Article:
To get this done, the EPA must enact standards that cut pollution from fossil fuel power plants, including both climate pollutants and the traditional air and water pollutants that harm human health and drive environmental injustice.

Unfortunately, many of these regulations are behind schedule.

“Every year, pollution from power plants causes 8,000 fine particle and ozone-related premature deaths, tens of thousands of new asthma cases, thousands of heart attacks, and millions of lost school and workdays.”

EPA Administrator Michael Regan

Take a Deeper Dive

Can FERC help address climate change?
FERC can and should pave the way for new clean energy to quickly and easily come online.

The Inflation Reduction Act harbors tremendous potential for reducing climate pollution and putting the US on track to meet its climate goals. But if our electrical grid can’t keep up, we’ll lose up to 80% of that pollution reduction potential.

Analysis reveals that we need an average of 2.3% per year expansion of high-voltage transmission capacity to fulfill the Inflation Reduction Act’s potential. For this reason and many others, the Federal Energy Regulatory Commission (FERC) is a critical player in the rapid transition to clean energy.

FERC must reform processes to speed up transmission expansion and to relieve the backlog of clean energy projects waiting to be hooked up to the grid. They must level the playing field for clean electricity in wholesale power markets, and modernize our grid to help ensure equitable access to clean energy. After all, clean electricity is cheaper for customers and will result in safer and more reliable energy in the long run.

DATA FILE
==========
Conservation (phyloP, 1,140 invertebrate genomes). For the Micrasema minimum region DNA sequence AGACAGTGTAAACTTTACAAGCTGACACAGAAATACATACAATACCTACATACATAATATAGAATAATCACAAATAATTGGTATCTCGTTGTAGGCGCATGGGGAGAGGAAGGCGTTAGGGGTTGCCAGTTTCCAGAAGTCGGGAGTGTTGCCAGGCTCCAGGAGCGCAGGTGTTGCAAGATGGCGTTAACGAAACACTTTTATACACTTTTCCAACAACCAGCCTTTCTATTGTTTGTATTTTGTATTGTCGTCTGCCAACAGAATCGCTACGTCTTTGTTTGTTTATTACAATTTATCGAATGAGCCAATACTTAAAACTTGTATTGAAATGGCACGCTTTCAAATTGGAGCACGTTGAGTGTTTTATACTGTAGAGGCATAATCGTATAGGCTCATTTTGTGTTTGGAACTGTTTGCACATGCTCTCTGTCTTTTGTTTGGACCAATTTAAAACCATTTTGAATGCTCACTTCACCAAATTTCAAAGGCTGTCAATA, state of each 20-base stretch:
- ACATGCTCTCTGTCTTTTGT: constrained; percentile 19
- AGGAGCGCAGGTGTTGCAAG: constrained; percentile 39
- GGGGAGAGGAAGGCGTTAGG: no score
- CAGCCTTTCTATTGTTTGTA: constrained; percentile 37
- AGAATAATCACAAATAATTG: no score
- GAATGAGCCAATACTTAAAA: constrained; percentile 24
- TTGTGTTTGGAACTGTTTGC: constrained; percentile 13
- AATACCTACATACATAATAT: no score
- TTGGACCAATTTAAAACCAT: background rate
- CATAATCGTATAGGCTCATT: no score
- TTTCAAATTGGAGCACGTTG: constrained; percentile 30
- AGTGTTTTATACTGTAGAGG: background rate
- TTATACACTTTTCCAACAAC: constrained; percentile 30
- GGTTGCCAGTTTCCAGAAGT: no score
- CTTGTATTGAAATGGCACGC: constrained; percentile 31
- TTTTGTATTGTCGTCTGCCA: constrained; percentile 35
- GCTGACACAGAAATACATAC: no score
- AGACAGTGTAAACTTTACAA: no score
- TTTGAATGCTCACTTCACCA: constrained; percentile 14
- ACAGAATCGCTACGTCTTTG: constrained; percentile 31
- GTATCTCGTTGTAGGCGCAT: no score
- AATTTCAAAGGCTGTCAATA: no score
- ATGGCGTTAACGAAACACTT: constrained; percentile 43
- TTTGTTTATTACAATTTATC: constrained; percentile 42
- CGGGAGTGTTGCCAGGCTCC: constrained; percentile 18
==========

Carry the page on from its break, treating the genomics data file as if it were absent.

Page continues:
Take a Deeper Dive

DOE can help states deploy clean energy and meet their 100% clean power goals by helping them access federal funds through the Inflation Reduction Act and Infrastructure Investment and Jobs Act.

A true all-of-government approach to climate will require states to continue leading on clean energy deployment and reducing pollution from the power sector.

The Department of Energy can help enhance state leadership by helping them access federal dollars for clean energy programs and infrastructure.

There’s $62 billion flowing into DOE from the Infrastructure Investment and Jobs Act to fund new and existing projects that will help states achieve clean energy goals and a $250 billion expansion of financing authority in the DOE’s Loan Programs Office (thanks to the IRA), which will supercharge the deployment of clean and innovative energy technologies—while helping states achieve their 100% power goals.

We must power towards 100% clean power for all of us. Access to cleaner, safer, cheaper and more reliable energy is within reach for Americans.

The administration must act now.

Looking for more ways to take action? Here's how you can get involved in the transition to 100% Clean Power.


In March 2022, Data for Progress conducted a survey of 1,239 likely voters nationally. They found that a majority of voters support the transition to 100% clean energy by 2035.

"We can’t just build solar plants where coal and gas plants used to be. They have to be built where it’s … sunny. And wind turbines have to be built where it’s windy. But that’s not always where the people who need the power are."